The minimum requirement is a wind break of some kind, then next step up would be a 3-sided run-in that allow the mini cows to get out of the wind, rain, or pelting snow. Run-ins are often simple structures with dirt floors, oriented with the opening to the south west (or away from prevailing winds). They usually need some kind of bedding material -- common choices are straw, shavings, or pellets.

If you do have a barn, it can serve as a shelter just fine. There are some other considerations for barns such as ventilation and manure cleanup.

At Bossy Boots Ranch, we have run-ins with straw bedding. One day I'll have an idyllic barn with electricity and water and ...

Feed & Minerals for Mini Cows

Mini cows have similar dietary requirements as standard cows.

  • Mini cows get most of their nutrition from grass or hay. The rule of thumb is they will consume 1.5% - 2.5% of body weight per day. So if your mini cow weighs 600 lbs, it will need between 9 and 15 lbs a day. Several factors influence the exact %, such as quality of forage, lactating or gestating, time of year, etc. If you're planning to have them on pasture, be aware that cows, even mini cows, need considerably more space than you might think without needing to supplement with hay. At Bossy Boots Ranch, we have our cows on pasture when they can, and purchase hay when they can't. Reference: How Much Hay Will a Cow Consume

  • Water must be available at all times. On average, cows drink 1% of their body weight per day. So your 600 lb mini cow will need ~6 gallons of water per day. This is also influenced by similar considerations as listed for hay consumption. The main considerations here are hauling or direct filling water troughs, having a plan for winter freezing, and the cost of city or metered water. Reference: Water requirements for Beef Cattle 

In addition to basic nutrition, cows generally need mineral supplements. This is typically given in a "free choice" style, where it's a granular mineral formulation that you set out for the mini cows to consume as needed. At Bossy Boots Ranch, we put out free choice minerals based on what we can get at our local feed store. We use simple bucket type mineral feeders. Reference: Mineral Supplements for Beef Cattle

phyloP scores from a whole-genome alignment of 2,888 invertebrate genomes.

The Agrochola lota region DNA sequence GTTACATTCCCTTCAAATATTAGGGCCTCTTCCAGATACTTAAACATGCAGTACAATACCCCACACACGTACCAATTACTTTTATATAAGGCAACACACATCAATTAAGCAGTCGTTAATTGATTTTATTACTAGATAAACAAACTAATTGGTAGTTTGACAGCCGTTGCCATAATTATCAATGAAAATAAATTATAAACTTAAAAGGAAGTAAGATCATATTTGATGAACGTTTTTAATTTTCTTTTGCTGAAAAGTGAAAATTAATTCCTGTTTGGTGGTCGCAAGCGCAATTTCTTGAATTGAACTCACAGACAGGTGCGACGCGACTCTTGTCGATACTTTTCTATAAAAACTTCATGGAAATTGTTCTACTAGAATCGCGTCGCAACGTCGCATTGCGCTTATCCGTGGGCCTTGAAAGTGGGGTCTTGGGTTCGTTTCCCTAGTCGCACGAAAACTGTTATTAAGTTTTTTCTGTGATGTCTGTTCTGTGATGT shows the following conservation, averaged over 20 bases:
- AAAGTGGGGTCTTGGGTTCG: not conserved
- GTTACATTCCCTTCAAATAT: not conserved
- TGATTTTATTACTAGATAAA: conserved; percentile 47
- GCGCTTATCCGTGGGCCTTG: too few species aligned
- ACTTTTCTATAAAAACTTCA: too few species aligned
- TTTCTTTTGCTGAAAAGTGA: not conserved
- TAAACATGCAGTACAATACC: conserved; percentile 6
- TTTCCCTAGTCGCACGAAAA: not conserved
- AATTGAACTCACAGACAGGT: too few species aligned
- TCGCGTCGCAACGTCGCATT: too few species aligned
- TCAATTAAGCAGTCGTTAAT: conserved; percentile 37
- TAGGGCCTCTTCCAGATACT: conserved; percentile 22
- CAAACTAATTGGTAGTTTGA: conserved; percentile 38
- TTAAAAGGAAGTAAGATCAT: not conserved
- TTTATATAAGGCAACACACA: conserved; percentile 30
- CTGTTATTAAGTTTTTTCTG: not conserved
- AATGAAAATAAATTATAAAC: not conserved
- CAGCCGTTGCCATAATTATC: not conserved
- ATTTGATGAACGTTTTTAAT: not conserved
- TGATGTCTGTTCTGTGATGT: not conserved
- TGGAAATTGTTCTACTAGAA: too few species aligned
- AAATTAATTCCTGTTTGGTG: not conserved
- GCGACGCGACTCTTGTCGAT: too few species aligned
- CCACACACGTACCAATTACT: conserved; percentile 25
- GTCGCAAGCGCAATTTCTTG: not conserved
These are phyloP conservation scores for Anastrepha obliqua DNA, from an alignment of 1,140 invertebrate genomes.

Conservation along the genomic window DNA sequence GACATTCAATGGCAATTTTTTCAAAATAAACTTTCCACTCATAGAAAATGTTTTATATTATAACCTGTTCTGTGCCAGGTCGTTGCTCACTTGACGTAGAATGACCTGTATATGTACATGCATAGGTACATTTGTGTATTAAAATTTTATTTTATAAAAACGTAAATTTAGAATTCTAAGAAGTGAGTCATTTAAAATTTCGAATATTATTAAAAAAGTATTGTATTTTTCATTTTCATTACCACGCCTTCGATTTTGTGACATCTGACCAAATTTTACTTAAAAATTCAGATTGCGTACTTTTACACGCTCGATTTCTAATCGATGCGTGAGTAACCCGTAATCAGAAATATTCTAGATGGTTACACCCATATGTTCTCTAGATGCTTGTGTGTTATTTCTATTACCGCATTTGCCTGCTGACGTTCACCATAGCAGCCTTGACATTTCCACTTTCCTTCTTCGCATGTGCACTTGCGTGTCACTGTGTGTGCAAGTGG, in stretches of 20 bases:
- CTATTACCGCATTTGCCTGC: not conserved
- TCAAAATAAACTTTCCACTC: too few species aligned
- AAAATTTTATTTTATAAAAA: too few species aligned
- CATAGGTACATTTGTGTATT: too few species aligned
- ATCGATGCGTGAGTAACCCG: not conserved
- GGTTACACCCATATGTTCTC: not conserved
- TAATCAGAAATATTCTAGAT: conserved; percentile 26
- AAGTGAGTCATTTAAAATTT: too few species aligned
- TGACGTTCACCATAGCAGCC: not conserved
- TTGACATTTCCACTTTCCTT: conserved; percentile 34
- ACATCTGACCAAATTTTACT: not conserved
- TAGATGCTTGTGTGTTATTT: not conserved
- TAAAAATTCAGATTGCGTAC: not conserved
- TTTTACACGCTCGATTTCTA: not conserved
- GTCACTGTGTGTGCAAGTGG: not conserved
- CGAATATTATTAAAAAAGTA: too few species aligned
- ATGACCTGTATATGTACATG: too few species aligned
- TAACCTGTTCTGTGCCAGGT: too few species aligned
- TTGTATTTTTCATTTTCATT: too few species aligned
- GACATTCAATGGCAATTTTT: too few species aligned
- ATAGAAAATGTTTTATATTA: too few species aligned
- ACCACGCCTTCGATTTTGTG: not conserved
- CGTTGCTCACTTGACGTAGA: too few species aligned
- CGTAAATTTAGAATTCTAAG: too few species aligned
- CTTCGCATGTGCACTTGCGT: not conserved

Some people supplement feed with grain, cattle cubes, or protein supplements. These aren't always necessary. I watch my herd's body condition and supplement as needed. For example, we often have a lick tub available.

Manure Management for Mini Cows

Everybody poops, even mini cows. Be sure you've thought through how you will manage manure. There are many choices -- use a manure spreader, use a tractor to scoop and create a compost pile, get a service to pick it up regularly ...

Also consider that along with manure comes flies. It's impossible to keep your pasture or barn completely free of flies, but good hygiene practices can help such as regularly clearing manure. There are also other tactics like fly predators, good old fashioned fly traps, garlic minerals, fly spray ... Most mini cow owners passionately work on fly control.

Medical Care for Mini Cows

Mini cows don't usually require a lot of medical care. However, if you need a vet you need a vet. So before you get started with mini cows, you should make sure you know your strategy. Is there a mobile vet, a vet that's near by you can load up your mini cow and go in for an appointment, a video/virtual appointment vet, etc.

At Bossy Boots Ranch, our herd is on basic preventative care -- annual 5-way vaccine, annual 7-way vaccine, and annual worming/flea control. We have low density so don't need scours control. And other than that it's a lot like any other animal -- we watch our herd, know when something is "off", and have access to a vet.

To Get Started with Mini Cows -- The Bottom Line

Just like if you were getting a new house pet you had never had before and you would research and plan, you need to do the same with mini cows. If you plan before you get started with mini cows, you will be prepared and enjoy the entire experience.

Keep an eye out for follow-on articles. And drop a note here if there's a particular topic you'd like to hear about.

92 views0 comments


bottom of page